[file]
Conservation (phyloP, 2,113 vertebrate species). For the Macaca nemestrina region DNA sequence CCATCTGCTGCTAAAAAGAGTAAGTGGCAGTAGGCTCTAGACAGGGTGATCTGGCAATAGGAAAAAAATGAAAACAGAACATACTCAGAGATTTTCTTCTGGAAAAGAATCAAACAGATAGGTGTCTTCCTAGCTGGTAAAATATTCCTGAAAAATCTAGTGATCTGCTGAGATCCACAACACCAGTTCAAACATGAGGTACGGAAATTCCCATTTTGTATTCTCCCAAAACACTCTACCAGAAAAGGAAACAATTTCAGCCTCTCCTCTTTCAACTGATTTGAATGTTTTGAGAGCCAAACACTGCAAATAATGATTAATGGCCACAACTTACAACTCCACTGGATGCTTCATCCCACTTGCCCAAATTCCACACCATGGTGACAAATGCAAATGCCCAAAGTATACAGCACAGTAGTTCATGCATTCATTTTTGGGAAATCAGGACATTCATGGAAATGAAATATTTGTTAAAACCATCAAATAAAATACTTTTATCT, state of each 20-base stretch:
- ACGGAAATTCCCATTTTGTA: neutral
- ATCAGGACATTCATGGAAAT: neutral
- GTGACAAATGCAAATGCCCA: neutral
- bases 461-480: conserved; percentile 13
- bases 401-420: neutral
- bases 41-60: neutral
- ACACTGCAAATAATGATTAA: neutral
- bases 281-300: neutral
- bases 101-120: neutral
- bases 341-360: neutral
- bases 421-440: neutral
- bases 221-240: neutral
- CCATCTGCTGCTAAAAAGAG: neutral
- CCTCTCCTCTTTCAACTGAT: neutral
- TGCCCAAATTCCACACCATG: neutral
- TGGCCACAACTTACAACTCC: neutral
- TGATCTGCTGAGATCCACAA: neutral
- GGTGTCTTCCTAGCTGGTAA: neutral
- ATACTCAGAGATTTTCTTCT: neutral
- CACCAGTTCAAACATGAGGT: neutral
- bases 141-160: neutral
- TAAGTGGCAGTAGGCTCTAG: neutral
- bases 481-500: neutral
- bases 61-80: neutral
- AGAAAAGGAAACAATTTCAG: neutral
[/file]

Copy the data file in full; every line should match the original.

Conservation (phyloP, 2,113 vertebrate species). For the Macaca nemestrina region DNA sequence CCATCTGCTGCTAAAAAGAGTAAGTGGCAGTAGGCTCTAGACAGGGTGATCTGGCAATAGGAAAAAAATGAAAACAGAACATACTCAGAGATTTTCTTCTGGAAAAGAATCAAACAGATAGGTGTCTTCCTAGCTGGTAAAATATTCCTGAAAAATCTAGTGATCTGCTGAGATCCACAACACCAGTTCAAACATGAGGTACGGAAATTCCCATTTTGTATTCTCCCAAAACACTCTACCAGAAAAGGAAACAATTTCAGCCTCTCCTCTTTCAACTGATTTGAATGTTTTGAGAGCCAAACACTGCAAATAATGATTAATGGCCACAACTTACAACTCCACTGGATGCTTCATCCCACTTGCCCAAATTCCACACCATGGTGACAAATGCAAATGCCCAAAGTATACAGCACAGTAGTTCATGCATTCATTTTTGGGAAATCAGGACATTCATGGAAATGAAATATTTGTTAAAACCATCAAATAAAATACTTTTATCT, state of each 20-base stretch:
- ACGGAAATTCCCATTTTGTA: neutral
- ATCAGGACATTCATGGAAAT: neutral
- GTGACAAATGCAAATGCCCA: neutral
- bases 461-480: conserved; percentile 13
- bases 401-420: neutral
- bases 41-60: neutral
- ACACTGCAAATAATGATTAA: neutral
- bases 281-300: neutral
- bases 101-120: neutral
- bases 341-360: neutral
- bases 421-440: neutral
- bases 221-240: neutral
- CCATCTGCTGCTAAAAAGAG: neutral
- CCTCTCCTCTTTCAACTGAT: neutral
- TGCCCAAATTCCACACCATG: neutral
- TGGCCACAACTTACAACTCC: neutral
- TGATCTGCTGAGATCCACAA: neutral
- GGTGTCTTCCTAGCTGGTAA: neutral
- ATACTCAGAGATTTTCTTCT: neutral
- CACCAGTTCAAACATGAGGT: neutral
- bases 141-160: neutral
- TAAGTGGCAGTAGGCTCTAG: neutral
- bases 481-500: neutral
- bases 61-80: neutral
- AGAAAAGGAAACAATTTCAG: neutral